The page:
The Fair Credit Reporting Act (“FCRA”) requires that employers who request “consumer reports,” which include background checks, criminal histories, driving records, and credit reports, from a third-party service about employees and applicants follow certain rules. These rules contain specific requirements for notice, disclosure, and consent both in conjunction with obtaining a report and taking adverse employment action because of information in the report.
One requirement is that an employer must make certain disclosures before the employer takes an adverse action based on information discovered in the consumer report. This includes providing the employee or applicant with a written summary of consumer rights under the FCRA. Recently, the Bureau of Consumer Financial Protection updated its model disclosure to reflect recent legislative changes to the FCRA, such as the consumer’s right to place a security freeze or fraud alert on their credit report. The new model form can be found here.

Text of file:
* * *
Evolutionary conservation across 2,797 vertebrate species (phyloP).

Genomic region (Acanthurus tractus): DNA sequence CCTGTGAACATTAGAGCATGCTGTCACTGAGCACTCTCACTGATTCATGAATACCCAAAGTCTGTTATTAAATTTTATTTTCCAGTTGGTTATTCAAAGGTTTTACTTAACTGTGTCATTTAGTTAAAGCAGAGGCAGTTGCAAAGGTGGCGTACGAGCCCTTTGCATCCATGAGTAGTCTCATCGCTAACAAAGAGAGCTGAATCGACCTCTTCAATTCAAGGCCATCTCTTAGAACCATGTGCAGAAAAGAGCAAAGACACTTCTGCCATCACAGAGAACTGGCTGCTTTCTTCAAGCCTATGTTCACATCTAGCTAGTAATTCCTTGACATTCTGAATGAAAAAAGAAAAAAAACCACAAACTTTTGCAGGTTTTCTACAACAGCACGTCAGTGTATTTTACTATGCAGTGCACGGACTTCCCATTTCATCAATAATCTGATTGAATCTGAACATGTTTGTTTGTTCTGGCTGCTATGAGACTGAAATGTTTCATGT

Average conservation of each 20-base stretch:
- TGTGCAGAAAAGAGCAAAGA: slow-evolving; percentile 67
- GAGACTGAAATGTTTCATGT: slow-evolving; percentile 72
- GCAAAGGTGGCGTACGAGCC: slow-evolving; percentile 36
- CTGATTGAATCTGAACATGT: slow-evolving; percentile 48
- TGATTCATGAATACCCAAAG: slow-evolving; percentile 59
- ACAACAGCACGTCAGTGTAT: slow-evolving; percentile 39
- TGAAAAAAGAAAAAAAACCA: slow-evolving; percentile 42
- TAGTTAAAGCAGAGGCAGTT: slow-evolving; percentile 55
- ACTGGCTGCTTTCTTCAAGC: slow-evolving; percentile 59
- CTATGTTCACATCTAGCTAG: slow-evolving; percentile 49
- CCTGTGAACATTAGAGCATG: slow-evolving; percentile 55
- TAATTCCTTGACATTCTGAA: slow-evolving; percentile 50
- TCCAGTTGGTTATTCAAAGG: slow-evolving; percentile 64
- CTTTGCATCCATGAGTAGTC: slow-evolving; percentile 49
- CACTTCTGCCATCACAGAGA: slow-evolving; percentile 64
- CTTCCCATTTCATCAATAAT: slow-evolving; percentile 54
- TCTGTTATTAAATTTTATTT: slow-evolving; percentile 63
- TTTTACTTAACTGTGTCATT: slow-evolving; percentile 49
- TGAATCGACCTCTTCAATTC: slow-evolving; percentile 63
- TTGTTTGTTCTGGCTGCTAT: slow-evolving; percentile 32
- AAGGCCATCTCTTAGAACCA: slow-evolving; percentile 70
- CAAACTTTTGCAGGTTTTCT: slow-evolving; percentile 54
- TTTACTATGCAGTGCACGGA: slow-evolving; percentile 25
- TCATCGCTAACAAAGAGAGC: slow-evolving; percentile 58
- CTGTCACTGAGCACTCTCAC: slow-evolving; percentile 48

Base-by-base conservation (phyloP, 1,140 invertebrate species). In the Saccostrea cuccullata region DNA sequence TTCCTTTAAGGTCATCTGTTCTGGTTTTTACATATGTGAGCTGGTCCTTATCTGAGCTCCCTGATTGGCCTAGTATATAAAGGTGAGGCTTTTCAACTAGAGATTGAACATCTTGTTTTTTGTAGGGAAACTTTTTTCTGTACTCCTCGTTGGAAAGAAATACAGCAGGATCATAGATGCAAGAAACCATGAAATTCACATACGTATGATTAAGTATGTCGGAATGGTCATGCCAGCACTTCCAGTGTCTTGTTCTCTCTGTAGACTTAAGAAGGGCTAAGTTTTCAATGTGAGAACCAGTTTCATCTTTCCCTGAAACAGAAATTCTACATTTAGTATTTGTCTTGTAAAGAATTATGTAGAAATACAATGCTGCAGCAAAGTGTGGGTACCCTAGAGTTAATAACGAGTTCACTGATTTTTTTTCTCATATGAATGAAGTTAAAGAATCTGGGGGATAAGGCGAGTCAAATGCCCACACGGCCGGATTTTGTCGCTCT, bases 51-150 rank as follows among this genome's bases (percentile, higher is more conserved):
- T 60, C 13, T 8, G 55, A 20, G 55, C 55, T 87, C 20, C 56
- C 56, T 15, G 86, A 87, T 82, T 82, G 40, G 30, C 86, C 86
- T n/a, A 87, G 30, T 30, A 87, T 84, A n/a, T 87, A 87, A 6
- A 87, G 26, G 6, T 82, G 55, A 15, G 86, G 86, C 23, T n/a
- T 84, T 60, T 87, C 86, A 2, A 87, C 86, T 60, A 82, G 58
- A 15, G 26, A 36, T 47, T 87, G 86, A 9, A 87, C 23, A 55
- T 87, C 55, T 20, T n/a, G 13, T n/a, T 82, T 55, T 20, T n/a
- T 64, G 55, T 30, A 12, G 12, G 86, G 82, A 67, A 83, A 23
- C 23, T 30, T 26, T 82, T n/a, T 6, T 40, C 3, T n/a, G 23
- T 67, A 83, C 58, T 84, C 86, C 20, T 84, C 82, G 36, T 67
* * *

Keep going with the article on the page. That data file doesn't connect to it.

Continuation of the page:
Employers must ensure that their authorizations and disclosures meet all FCRA requirements and that they are providing the correct notifications, including the updated summary of rights.